CFP: Which Property? Whose Capital? Property-Owning Democracy and the Socialist Alternative. 9th Braga Summer School in Political Philosophy & Public Policy
Submission deadline: May 15, 2018
July 3, 2018 - July 5, 2018
Center for Ethics, Politics, and Society , University of Minho, Portugal
CFP: 9th Braga Summer School in Political Philosophy & Public Policy
Which Property? Whose Capital? Property-Owning Democracy and the Socialist Alternative
William Edmundson (Georgia State University)
Alan Thomas (University of York)
Raul Magni-Berton (Sciences Po Grenoble)
When: 3-5 July 2018
Where: Auditorium of the Instituto de Letras e Ciências Humanas (ILCH), University of Minho
Convenors: Roberto Merrill, Daniele Santoro, Alan Thomas
In recent years there has been a resurgence of interest in issues at the intersection of political philosophy and public policy. In particular, attention has increasingly turned to the question of what kind of institutions and policies would be needed in order to create a significantly more just society.
Following past summer-schools on topics such as justice between generations (2010), democratic virtues (2011), radical democracy (2012), basic income (2013), predistribution and property-owning democracy (2014), the ethics of banking (2015), the commons (2016), the philosophy of work (2017), the 9th Summer School will be dedicated to property and capital in property-owning democracy and socialism.
Originally prompted by John Rawls’ A Theory of Justice (1971, 1999), and later on in Justice as Fairness. A Restatement (2001) the concept of property-owning democracy has gained interest in the last decade as an an alternative to welfare-state capitalism.
According to Rawls, the aim of property-owing democracy is “to disperse the ownership of wealth and capital, and thus to prevent a small part of society from controlling the economy, and indirectly, political life as well. By contrast, welfare-state capitalism permits a small class to have a near monopoly of the means of production” (2001: 139).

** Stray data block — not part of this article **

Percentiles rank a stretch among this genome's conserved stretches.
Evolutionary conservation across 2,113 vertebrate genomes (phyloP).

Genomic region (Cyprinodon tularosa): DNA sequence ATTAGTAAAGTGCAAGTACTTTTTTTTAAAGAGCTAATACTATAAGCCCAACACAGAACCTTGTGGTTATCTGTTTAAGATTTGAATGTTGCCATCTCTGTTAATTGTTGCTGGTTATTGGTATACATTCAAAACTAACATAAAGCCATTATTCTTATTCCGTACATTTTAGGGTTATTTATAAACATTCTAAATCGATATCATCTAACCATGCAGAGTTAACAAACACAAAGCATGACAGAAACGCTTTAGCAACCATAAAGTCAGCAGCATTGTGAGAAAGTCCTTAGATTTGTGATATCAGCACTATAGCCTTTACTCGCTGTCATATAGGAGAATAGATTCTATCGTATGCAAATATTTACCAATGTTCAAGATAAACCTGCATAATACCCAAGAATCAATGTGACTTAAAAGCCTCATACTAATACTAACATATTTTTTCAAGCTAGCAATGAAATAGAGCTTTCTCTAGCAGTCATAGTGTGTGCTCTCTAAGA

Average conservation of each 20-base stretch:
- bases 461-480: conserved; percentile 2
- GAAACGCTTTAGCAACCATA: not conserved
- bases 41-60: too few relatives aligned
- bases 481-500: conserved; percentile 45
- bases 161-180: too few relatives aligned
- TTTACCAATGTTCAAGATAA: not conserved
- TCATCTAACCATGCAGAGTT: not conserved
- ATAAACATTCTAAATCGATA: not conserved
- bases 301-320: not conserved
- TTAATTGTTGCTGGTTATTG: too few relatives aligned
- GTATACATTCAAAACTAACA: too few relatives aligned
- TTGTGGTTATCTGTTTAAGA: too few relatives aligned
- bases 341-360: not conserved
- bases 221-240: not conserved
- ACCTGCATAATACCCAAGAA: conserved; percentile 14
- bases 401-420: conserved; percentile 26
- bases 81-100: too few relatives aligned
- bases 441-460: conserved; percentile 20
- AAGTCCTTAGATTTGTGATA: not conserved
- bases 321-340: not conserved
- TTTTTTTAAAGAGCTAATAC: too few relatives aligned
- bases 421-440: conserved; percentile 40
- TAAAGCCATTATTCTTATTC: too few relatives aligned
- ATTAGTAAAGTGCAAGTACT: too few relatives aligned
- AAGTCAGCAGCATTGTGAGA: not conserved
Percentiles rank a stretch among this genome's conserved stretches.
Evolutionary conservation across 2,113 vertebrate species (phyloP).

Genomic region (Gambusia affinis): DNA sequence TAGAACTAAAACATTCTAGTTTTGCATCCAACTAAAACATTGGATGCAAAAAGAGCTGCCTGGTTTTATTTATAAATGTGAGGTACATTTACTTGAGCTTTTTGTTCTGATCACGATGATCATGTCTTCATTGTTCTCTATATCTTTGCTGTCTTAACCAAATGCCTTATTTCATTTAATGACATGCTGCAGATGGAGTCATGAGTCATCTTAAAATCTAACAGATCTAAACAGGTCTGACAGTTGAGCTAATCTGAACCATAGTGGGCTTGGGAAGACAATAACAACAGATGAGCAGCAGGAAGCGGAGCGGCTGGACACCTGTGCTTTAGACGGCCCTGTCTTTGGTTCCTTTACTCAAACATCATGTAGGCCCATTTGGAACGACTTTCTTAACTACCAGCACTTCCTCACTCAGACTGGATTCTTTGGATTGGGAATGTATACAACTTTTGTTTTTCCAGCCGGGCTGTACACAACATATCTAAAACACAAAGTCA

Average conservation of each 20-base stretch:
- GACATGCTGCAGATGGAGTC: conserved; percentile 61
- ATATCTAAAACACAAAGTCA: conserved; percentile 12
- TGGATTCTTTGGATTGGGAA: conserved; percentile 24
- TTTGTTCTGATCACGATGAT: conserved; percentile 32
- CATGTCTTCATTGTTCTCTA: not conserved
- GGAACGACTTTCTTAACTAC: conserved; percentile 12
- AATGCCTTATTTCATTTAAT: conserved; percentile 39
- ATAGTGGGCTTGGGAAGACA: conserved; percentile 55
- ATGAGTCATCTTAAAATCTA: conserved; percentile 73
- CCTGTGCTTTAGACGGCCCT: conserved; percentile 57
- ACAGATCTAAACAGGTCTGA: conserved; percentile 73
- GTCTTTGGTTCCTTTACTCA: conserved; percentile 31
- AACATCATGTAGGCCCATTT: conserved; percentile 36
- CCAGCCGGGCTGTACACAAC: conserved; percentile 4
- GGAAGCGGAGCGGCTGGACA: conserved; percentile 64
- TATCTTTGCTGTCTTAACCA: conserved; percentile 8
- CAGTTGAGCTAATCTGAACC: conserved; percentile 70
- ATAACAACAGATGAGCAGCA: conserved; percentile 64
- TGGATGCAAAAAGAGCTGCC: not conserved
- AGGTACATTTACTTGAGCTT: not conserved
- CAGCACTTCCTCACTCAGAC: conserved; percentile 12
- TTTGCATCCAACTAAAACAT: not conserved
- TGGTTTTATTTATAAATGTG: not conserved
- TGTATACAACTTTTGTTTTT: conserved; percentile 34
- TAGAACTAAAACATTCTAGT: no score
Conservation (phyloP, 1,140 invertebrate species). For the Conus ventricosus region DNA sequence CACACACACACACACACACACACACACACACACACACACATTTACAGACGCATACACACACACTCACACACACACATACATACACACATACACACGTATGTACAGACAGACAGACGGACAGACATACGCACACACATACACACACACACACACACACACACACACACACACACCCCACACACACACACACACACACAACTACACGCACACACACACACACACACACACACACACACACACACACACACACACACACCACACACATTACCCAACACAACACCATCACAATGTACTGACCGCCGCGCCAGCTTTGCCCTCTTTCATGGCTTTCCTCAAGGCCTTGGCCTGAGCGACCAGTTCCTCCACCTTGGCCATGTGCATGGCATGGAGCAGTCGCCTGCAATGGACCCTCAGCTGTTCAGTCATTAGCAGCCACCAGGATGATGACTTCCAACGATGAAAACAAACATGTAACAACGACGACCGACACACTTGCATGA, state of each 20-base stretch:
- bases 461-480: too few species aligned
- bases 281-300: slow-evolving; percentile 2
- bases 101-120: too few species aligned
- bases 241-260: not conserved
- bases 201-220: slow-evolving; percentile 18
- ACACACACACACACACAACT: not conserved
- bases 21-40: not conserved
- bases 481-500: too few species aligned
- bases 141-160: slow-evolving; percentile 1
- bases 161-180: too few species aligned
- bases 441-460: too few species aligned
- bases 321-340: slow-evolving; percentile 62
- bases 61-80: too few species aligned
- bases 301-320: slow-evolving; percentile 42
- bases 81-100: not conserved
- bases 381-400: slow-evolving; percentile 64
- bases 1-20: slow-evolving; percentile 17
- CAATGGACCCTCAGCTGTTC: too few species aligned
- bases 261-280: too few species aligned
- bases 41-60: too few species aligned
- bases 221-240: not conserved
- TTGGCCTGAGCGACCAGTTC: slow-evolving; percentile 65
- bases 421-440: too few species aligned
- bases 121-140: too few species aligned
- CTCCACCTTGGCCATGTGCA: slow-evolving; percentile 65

The widespread ownership of productive assets, as well as of human capital, is thus not about assisting the most disadvantaged by means of welfare policies and redistribution, but instead to enable citizens to realize their life-plans in a condition of relative economic equality and reciprocity.
The idea of a property-owning democracy bears important similarities with other attempts among liberal democratic socialists and left-libertarians to contain the perverse effects of market concentration of wealth and ensure a pre-distributive entitlement to citizens irrespective of their working status. At the same time, property-owning democracy has been criticized for assuming that the capitalist system can be effectively reformed to ensure social justice.
These topics are of growing interest within academia, where they features prominently in recent debates in philosophy, history, law, political science, and economics. In this summer school we will discuss insights emerging from philosophical reflection on the nature of these topics and think about the normative principles guiding the organization of a property-owning democracy and its socialist alternative, as well as its possible public policies, such as the allocation of capital grants.
The course features two keynote speakers, who will each deliver two lectures, and several invited speakers.
In addition, we invite the participation of PhD students, postdoctoral scholars and established researchers to present their ongoing work on the topics of this year’s school.
This year we will also host a symposium on Professor William Edmundson's book, John Rawls: Reticent Socialist, Cambridge University Press, 2017.
Send an e-mail to: email@example.com with your name, institutional affiliation, and a short biography by May 15, 2018. If you would like to present your research, either in the general session or in the symposium on Professor Edmundson's book, please send also a title and an abstract of 300-500 words.
The registration fee for presenters or attendance only is 100 Euros. A reduced fee of 70 Euros applies to participants with an affiliation from countries with a developing economy (for a list see here). We will provide a participation certificate to all participants.
Payment by bank transfer to:
IBAN - PT50003501710016732263015
Swift code: CGDIPTPL
Name of the recipient: Universidade do Minho
Address of the recipient: Largo do Paço, 4704-553 Braga
NIF: 502 011 378
A proof of payment must be sent to Ms. Ana Maria Pereira: firstname.lastname@example.org
by June 15.
More information on the school program and accommodation can be found on the Centre's webpage.